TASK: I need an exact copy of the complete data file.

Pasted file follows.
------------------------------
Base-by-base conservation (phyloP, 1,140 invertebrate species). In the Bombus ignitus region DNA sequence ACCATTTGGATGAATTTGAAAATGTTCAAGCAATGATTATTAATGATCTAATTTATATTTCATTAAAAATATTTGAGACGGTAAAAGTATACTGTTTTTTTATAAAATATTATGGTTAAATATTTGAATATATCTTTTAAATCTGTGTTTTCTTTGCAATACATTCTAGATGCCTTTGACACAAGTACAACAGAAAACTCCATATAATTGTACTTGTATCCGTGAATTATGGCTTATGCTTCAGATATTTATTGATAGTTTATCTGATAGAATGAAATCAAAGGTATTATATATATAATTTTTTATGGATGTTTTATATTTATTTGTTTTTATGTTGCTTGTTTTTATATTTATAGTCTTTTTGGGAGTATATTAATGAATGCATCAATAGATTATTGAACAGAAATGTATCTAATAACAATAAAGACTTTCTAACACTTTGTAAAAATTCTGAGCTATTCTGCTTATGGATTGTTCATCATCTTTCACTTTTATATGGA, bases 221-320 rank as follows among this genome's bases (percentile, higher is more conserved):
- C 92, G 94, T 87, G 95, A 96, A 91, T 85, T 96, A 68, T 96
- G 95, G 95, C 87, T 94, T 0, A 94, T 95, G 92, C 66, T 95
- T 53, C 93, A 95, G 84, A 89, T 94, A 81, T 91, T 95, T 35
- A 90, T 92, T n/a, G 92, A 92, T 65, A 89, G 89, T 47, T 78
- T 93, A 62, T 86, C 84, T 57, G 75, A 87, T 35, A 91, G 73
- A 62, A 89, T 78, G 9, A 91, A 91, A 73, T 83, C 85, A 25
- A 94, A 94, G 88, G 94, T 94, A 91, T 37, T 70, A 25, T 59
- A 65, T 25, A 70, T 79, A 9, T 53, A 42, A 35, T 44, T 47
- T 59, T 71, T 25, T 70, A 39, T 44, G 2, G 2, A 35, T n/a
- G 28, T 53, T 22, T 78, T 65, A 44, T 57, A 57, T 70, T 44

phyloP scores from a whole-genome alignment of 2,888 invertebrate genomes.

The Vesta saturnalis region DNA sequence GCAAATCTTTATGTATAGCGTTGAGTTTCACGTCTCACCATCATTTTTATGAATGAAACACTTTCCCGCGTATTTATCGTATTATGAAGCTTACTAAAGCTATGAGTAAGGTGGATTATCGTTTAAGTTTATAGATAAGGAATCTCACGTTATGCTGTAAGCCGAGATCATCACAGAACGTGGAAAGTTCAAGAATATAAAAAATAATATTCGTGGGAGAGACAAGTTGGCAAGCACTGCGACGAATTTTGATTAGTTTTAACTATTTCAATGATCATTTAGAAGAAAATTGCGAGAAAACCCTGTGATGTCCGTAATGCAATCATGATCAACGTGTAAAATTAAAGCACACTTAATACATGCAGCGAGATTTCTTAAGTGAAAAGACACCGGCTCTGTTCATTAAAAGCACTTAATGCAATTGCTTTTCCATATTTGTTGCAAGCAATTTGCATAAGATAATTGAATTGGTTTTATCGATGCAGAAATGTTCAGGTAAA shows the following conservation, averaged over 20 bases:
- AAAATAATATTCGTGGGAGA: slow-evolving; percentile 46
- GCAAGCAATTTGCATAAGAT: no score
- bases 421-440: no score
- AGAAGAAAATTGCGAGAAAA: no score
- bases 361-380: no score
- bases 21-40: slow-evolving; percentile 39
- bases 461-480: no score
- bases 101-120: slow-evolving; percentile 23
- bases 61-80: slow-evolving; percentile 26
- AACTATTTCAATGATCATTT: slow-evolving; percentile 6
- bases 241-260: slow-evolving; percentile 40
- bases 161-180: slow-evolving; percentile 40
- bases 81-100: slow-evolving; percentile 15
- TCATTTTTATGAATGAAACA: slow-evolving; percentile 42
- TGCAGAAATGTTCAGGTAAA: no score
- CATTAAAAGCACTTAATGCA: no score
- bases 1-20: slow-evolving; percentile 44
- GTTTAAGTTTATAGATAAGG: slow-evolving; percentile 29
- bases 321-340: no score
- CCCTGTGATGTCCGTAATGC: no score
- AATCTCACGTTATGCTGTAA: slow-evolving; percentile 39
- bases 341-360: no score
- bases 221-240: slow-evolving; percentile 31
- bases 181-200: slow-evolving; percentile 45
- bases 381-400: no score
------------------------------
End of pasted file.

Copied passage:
Base-by-base conservation (phyloP, 1,140 invertebrate species). In the Bombus ignitus region DNA sequence ACCATTTGGATGAATTTGAAAATGTTCAAGCAATGATTATTAATGATCTAATTTATATTTCATTAAAAATATTTGAGACGGTAAAAGTATACTGTTTTTTTATAAAATATTATGGTTAAATATTTGAATATATCTTTTAAATCTGTGTTTTCTTTGCAATACATTCTAGATGCCTTTGACACAAGTACAACAGAAAACTCCATATAATTGTACTTGTATCCGTGAATTATGGCTTATGCTTCAGATATTTATTGATAGTTTATCTGATAGAATGAAATCAAAGGTATTATATATATAATTTTTTATGGATGTTTTATATTTATTTGTTTTTATGTTGCTTGTTTTTATATTTATAGTCTTTTTGGGAGTATATTAATGAATGCATCAATAGATTATTGAACAGAAATGTATCTAATAACAATAAAGACTTTCTAACACTTTGTAAAAATTCTGAGCTATTCTGCTTATGGATTGTTCATCATCTTTCACTTTTATATGGA, bases 221-320 rank as follows among this genome's bases (percentile, higher is more conserved):
- C 92, G 94, T 87, G 95, A 96, A 91, T 85, T 96, A 68, T 96
- G 95, G 95, C 87, T 94, T 0, A 94, T 95, G 92, C 66, T 95
- T 53, C 93, A 95, G 84, A 89, T 94, A 81, T 91, T 95, T 35
- A 90, T 92, T n/a, G 92, A 92, T 65, A 89, G 89, T 47, T 78
- T 93, A 62, T 86, C 84, T 57, G 75, A 87, T 35, A 91, G 73
- A 62, A 89, T 78, G 9, A 91, A 91, A 73, T 83, C 85, A 25
- A 94, A 94, G 88, G 94, T 94, A 91, T 37, T 70, A 25, T 59
- A 65, T 25, A 70, T 79, A 9, T 53, A 42, A 35, T 44, T 47
- T 59, T 71, T 25, T 70, A 39, T 44, G 2, G 2, A 35, T n/a
- G 28, T 53, T 22, T 78, T 65, A 44, T 57, A 57, T 70, T 44

phyloP scores from a whole-genome alignment of 2,888 invertebrate genomes.

The Vesta saturnalis region DNA sequence GCAAATCTTTATGTATAGCGTTGAGTTTCACGTCTCACCATCATTTTTATGAATGAAACACTTTCCCGCGTATTTATCGTATTATGAAGCTTACTAAAGCTATGAGTAAGGTGGATTATCGTTTAAGTTTATAGATAAGGAATCTCACGTTATGCTGTAAGCCGAGATCATCACAGAACGTGGAAAGTTCAAGAATATAAAAAATAATATTCGTGGGAGAGACAAGTTGGCAAGCACTGCGACGAATTTTGATTAGTTTTAACTATTTCAATGATCATTTAGAAGAAAATTGCGAGAAAACCCTGTGATGTCCGTAATGCAATCATGATCAACGTGTAAAATTAAAGCACACTTAATACATGCAGCGAGATTTCTTAAGTGAAAAGACACCGGCTCTGTTCATTAAAAGCACTTAATGCAATTGCTTTTCCATATTTGTTGCAAGCAATTTGCATAAGATAATTGAATTGGTTTTATCGATGCAGAAATGTTCAGGTAAA shows the following conservation, averaged over 20 bases:
- AAAATAATATTCGTGGGAGA: slow-evolving; percentile 46
- GCAAGCAATTTGCATAAGAT: no score
- bases 421-440: no score
- AGAAGAAAATTGCGAGAAAA: no score
- bases 361-380: no score
- bases 21-40: slow-evolving; percentile 39
- bases 461-480: no score
- bases 101-120: slow-evolving; percentile 23
- bases 61-80: slow-evolving; percentile 26
- AACTATTTCAATGATCATTT: slow-evolving; percentile 6
- bases 241-260: slow-evolving; percentile 40
- bases 161-180: slow-evolving; percentile 40
- bases 81-100: slow-evolving; percentile 15
- TCATTTTTATGAATGAAACA: slow-evolving; percentile 42
- TGCAGAAATGTTCAGGTAAA: no score
- CATTAAAAGCACTTAATGCA: no score
- bases 1-20: slow-evolving; percentile 44
- GTTTAAGTTTATAGATAAGG: slow-evolving; percentile 29
- bases 321-340: no score
- CCCTGTGATGTCCGTAATGC: no score
- AATCTCACGTTATGCTGTAA: slow-evolving; percentile 39
- bases 341-360: no score
- bases 221-240: slow-evolving; percentile 31
- bases 181-200: slow-evolving; percentile 45
- bases 381-400: no score